This section also examines rules on investigation and enforcement, including access to encrypted data and extraterritorial offences. There is a greater divergence in results in these fields.
Providers of cloud computing and digital economy technologies and services, as with other highly innovative products, rely on a combination of patents, copyrights, trade secrets and other forms of intellectual property protection. Thus, to encourage investments in cloud R&D and infrastructure, IP laws must provide strong incentives for these investments and clear protection and vigorous enforcement against misappropriation and infringement. Online intermediaries should have incentives to behave responsibly, and they should enjoy safe harbors from liability when they do so.
The Scorecard reveals that countries are moving toward a consistent approach on many key rights and protections. Gaps exist, however, in the IP laws of key jurisdictions, including Canada, India and Thailand. Russia, which finished in the 16th in the overall Scorecard rankings and far back in the IP section with just 8.4 out of 20 available points, serves as a prime example. The country was slow to make any progress on its bid to join the Agreement on Trade Related Aspects of Intellectual Property Rights, or TRIPS Agreement over several years. This and other holes in the country’s IP regime could expose cloud computing services to risks.
This section also examines investigatory and enforcement approaches, where there is a wide diversity of approaches and significant inconsistency. Concerns also exist about the enforcement culture and resources available in some jurisdictions. Even countries with upto- date IP laws sometimes fail to enforce these laws, and piracy rates remain high in many jurisdictions.
Standards/International Harmonization of Rules
Data portability and seamless use of interoperable applications are key considerations for cloud computing and digital economy applications. Consumers are demanding interoperability in the cloud computing space, and industry is working hard through standards development organizations and other international avenues to meet this demand. Government support of these efforts is important.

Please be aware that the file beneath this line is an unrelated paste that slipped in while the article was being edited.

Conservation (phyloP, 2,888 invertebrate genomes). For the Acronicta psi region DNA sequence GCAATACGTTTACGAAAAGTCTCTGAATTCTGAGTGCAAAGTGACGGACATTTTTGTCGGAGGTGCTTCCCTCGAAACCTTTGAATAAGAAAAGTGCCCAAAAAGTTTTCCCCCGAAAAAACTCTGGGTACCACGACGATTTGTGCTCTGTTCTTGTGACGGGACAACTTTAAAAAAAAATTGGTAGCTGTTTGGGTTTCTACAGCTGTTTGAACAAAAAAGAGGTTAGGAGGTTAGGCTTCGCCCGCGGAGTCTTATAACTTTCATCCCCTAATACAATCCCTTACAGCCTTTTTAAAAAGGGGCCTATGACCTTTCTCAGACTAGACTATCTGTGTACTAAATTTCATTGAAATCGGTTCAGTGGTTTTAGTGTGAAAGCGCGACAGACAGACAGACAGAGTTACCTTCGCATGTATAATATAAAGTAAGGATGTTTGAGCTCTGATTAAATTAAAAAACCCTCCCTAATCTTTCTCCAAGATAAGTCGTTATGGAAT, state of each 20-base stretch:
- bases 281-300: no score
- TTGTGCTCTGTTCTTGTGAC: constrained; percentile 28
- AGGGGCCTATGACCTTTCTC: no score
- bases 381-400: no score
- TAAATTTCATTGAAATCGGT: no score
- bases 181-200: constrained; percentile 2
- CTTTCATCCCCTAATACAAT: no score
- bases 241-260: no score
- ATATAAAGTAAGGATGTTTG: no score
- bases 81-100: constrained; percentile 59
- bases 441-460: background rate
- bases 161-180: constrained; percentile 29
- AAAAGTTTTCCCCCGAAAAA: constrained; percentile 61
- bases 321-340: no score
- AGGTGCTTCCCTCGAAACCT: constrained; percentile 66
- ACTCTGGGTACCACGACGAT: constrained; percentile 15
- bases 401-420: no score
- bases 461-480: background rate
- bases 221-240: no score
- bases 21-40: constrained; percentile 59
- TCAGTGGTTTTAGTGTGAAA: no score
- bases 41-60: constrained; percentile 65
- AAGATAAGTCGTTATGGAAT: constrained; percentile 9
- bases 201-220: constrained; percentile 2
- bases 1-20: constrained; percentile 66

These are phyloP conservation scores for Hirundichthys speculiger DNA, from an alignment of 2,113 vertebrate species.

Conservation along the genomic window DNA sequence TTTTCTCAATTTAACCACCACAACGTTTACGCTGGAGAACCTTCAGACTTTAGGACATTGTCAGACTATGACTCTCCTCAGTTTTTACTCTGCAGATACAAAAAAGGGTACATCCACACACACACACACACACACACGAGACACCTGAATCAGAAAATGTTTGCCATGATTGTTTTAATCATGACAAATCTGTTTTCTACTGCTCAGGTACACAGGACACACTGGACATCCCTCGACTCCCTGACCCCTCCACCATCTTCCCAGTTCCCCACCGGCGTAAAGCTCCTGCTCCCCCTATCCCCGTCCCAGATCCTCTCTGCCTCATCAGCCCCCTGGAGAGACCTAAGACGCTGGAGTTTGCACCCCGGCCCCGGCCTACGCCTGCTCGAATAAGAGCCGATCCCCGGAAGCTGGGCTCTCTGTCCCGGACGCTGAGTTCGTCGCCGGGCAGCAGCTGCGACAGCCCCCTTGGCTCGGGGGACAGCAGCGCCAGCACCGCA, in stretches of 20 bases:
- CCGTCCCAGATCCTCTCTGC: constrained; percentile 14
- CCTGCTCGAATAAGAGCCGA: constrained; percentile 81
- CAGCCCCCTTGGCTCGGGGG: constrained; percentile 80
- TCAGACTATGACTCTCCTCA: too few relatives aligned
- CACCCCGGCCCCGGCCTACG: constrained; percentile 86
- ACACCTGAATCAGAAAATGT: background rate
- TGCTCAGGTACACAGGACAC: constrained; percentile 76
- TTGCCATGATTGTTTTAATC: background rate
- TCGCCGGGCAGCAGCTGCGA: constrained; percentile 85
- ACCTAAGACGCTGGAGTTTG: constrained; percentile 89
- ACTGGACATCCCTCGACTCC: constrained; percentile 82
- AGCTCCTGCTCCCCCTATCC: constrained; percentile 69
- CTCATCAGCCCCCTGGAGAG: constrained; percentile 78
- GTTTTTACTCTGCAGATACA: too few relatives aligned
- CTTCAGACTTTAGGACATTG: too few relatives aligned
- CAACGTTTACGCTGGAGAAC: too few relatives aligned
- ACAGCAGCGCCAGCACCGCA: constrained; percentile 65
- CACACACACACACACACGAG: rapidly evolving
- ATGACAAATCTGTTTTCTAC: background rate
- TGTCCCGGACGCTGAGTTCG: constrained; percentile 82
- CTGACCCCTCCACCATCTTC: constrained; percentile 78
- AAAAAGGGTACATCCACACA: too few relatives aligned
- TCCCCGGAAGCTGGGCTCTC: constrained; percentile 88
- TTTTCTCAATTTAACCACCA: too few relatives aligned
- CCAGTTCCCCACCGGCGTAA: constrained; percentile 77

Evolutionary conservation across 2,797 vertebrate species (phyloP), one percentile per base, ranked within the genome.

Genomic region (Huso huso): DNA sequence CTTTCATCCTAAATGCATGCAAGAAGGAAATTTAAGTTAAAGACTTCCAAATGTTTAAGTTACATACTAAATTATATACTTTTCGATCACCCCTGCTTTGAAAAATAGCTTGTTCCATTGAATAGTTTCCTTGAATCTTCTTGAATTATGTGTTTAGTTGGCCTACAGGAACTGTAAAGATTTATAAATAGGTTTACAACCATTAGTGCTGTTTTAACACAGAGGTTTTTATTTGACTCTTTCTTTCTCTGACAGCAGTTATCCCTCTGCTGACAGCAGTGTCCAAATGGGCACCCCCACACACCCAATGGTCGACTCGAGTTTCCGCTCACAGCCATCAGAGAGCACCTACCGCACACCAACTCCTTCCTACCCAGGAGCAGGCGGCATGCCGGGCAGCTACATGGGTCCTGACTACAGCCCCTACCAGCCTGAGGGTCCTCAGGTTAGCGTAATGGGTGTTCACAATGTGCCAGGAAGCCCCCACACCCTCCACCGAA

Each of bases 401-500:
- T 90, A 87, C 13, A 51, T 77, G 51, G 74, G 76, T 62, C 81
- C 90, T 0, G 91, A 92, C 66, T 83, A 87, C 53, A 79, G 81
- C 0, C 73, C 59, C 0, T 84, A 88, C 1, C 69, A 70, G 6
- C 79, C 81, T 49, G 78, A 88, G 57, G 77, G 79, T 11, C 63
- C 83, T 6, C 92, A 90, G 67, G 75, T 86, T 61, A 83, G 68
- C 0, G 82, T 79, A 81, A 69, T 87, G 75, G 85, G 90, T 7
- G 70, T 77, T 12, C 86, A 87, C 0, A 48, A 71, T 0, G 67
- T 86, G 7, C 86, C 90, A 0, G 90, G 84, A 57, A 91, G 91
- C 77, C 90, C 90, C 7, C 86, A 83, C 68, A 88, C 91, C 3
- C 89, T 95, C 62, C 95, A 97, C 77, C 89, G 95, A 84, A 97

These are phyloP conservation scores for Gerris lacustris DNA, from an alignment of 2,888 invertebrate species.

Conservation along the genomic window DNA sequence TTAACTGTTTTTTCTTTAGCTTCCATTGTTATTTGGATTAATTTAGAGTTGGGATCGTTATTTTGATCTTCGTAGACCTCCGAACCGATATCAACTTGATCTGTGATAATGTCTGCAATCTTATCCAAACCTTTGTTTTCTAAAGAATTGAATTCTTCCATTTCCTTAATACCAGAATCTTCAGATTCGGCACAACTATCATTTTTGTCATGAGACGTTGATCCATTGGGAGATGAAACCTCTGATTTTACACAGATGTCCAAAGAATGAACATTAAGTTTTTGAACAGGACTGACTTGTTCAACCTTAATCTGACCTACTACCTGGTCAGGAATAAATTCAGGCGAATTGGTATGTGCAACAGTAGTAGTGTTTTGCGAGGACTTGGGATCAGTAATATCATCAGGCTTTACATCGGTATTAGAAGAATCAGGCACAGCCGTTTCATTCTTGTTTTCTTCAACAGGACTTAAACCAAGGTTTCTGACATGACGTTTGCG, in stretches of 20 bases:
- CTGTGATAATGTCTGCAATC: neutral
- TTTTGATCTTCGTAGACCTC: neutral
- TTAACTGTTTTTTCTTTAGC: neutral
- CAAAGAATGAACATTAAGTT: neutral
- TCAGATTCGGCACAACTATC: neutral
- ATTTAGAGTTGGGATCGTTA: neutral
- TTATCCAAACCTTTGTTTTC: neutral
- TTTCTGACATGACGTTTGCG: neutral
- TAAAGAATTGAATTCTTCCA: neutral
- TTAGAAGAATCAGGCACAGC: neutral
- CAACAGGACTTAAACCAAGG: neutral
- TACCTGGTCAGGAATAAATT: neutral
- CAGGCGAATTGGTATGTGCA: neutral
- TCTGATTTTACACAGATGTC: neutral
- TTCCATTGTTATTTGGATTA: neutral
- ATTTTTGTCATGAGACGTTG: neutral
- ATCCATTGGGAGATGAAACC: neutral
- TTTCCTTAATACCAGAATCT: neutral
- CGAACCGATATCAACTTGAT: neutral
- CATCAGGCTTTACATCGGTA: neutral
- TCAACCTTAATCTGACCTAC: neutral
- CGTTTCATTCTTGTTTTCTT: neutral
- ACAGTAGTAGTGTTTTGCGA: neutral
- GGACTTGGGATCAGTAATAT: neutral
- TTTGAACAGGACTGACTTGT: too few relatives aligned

This section of the Scorecard examines whether or not governments encourage standards to be developed through voluntary, industry-led standards processes. This section also examines international harmonization of e-commerce rules, tariffs and relevant trade rules.
The Scorecard reveals that governments take an inconsistent approach to standards development and that many ad hoc decisions are made in the absence of national frameworks and policies. Many countries have well-established frameworks for standard-setting, and the United States’ National Institute for Standards and Technology is carefully eyeing cloud computing. The United States finished toward the top of this section, scoring 9.4 out of 10 points. At the other end of the scale, countries like Argentina (4.6) and Brazil (3.4) lack even a relevant framework for ICT standards. Government agencies should work with industry to accelerate standards development, where appropriate, and share user requirements with open standard setting organizations.
As it relates to e-commerce rules, tariffs and relevant trade rules, the Scorecard finds a great deal of consistency in e-commerce laws, with most countries implementing laws based on the UNCITRAL Model Law on E-Commerce and / or the UN Convention on Electronic Contracting. Several countries, including Singapore, Russia and Malaysia, have signed / ratified the Convention, leading to even greater harmonization. Tariffs and trade barriers for online software and applications are rare, although a few jurisdictions still maintain tariffs on new technology products that are used to access cloud services.
Promoting Free Trade
Cloud services operate across national boundaries, and their success depends on access to regional and global markets. Restrictive policies that create actual or potential trade barriers will slow the evolution of cloud computing.
This section of the Scorecard examines and compares government procurement regimes and efforts to remove barriers to free trade, including countries’ requirements and preferences for particular products.
The Scorecard finds that a number of jurisdictions that still provide preferential treatment for domestic suppliers in government procurements, including Brazil (2.2 of 10 points), China (4.8), and Malaysia (3.8). In a positive development, Japan (9.2 points) and a growing number of other countries have become members of the WTO Agreement on Government Procurement, which liberalizes such policies.
ICT Readiness, Broadband Deployment
Cloud computing can achieve its full potential only if there is robust, ubiquitous and affordable broadband access. This can be achieved through policies that provide incentives for private sector investment in broadband infrastructure and laws that promote universal access to broadband.
This section of the Scorecard examines and compares the infrastructure that is available in each economy to support the digital economy and cloud computing. This section benefits from the inclusion of statistics on the number of subscribers for various products, reflecting the importance (and growth) of mobile broadband subscriptions.
Several countries have implemented impressive national broadband networks, including Japan (20.9 out of 30 points), Singapore (21.8) and Korea (21.7). Major infrastructure improvements are under way in Australia (21.3) and a range of EU countries. Broadband penetration remains very inconsistent, however, and there is a risk that some countries do not yet have the infrastructure in place to take full advantage of the digital economy and cloud computing. Progress lags, however, in countries like India (8.5) and South Africa (9.4).